Here at Owens & Perkins, one of our attorneys, Max Hanson, not only has 25 years of experience as a family law attorney and working with the division of retirement assets, but has received additional extensive and specialized education in the calculation, preparation and implementation of QDROs, COAPs, and other like orders through the American Association of Certified QDRO Preparers and has been certified by this entity as a Certified QDRO Specialist (“CQS”).
As a CQS, Mr. Hanson has completed significant coursework and passed proctored exams in connection with the same that have qualified him for making the complex, difficult calculations and determinations that are requisite for QDRO preparation.
Step 3: The QDRO is Filed with the Court
Once prepared, a QDRO is filed with the court and entered as an order by the judge. Once the order is in place, it is sent to the Plan Administrator of the employee spouse’s plan or benefits for the purpose of executing the QDRO.
Step 4: The QDRO is sent to the Plan Administrator
Once they have received the QDRO, the Plan Administrator will determine whether the QDRO meets the requirements of the particular plan it was prepared for. If it does not, the QDRO may be rejected and the parties will be required to go through the preparation process again to address the relevant issues.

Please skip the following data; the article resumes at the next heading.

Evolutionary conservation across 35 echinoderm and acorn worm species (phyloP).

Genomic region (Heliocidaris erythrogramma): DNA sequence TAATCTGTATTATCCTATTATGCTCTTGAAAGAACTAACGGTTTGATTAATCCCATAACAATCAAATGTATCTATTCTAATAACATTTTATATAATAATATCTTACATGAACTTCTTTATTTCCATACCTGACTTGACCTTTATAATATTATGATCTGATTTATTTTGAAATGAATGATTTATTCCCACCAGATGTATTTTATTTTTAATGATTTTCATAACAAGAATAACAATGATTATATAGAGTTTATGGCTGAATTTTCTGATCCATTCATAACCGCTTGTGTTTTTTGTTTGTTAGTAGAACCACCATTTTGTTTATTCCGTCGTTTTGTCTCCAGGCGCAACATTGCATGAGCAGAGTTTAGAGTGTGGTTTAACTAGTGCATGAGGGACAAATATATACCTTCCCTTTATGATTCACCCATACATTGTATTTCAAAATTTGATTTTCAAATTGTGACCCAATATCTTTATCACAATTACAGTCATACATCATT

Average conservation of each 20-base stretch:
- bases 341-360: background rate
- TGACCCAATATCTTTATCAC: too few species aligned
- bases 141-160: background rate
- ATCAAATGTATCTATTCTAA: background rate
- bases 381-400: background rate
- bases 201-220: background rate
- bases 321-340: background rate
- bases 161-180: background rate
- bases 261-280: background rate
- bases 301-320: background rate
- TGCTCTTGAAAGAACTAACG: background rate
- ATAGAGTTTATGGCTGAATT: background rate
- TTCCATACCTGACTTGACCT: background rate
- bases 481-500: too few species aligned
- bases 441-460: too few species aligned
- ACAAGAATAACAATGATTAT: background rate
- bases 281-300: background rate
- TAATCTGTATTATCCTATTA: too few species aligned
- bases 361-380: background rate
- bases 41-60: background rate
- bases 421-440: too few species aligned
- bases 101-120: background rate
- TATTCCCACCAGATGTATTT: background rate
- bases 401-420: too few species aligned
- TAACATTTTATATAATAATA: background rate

Many administrators, although not all, are willing to pre-approve a QDRO after it is agreed upon by the parties and before it is filed with the court. Pre-approval can save significant time and resources and may help prevent a QDRO from being rejected in the post-court-order stage.
Step 4: The QDRO is Approved, Implemented, and Executed by the Plan Administrator
When the QDRO is accepted by the Administrator, they will implement the division of the retirement account according to the payment instructions within the order and the requirements of retirement plan.
Get Started on Your QDRO Today
Are you going through a Divorce or Legal Separation of your own, and you and/or your spouse have retirement accounts to be divided? The process of preparing and implementing a QDRO, while important and complex, can be made simple if you have a highly-experienced, knowledgeable QDRO attorney by your side.
Our very own Max N. Hanson, Esq. has completed significant coursework and passed proctored exams that have qualified him for making those complex, difficult calculations and determinations requisite for QDRO preparation. His 25-year career as a family law attorney and his aforementioned qualifications make him an excellent choice as a QDRO preparer.
Contact Us for a FREE, 30-minute Consultation
Whether you need full representation for your divorce or separation, or just need assistance with drafting a QDRO, our attorneys at Owens & Perkins have the experience, skill, and tenacity to help you resolve your case. Call us today at 480.994.8824.
Learn More About QDROs:
 The American Association of Certified QDRO Professionals and certification herein are not an organization accredited by or recognized as an official board certification or specialty by the Arizona State Bar or its Board of Legal Specialization.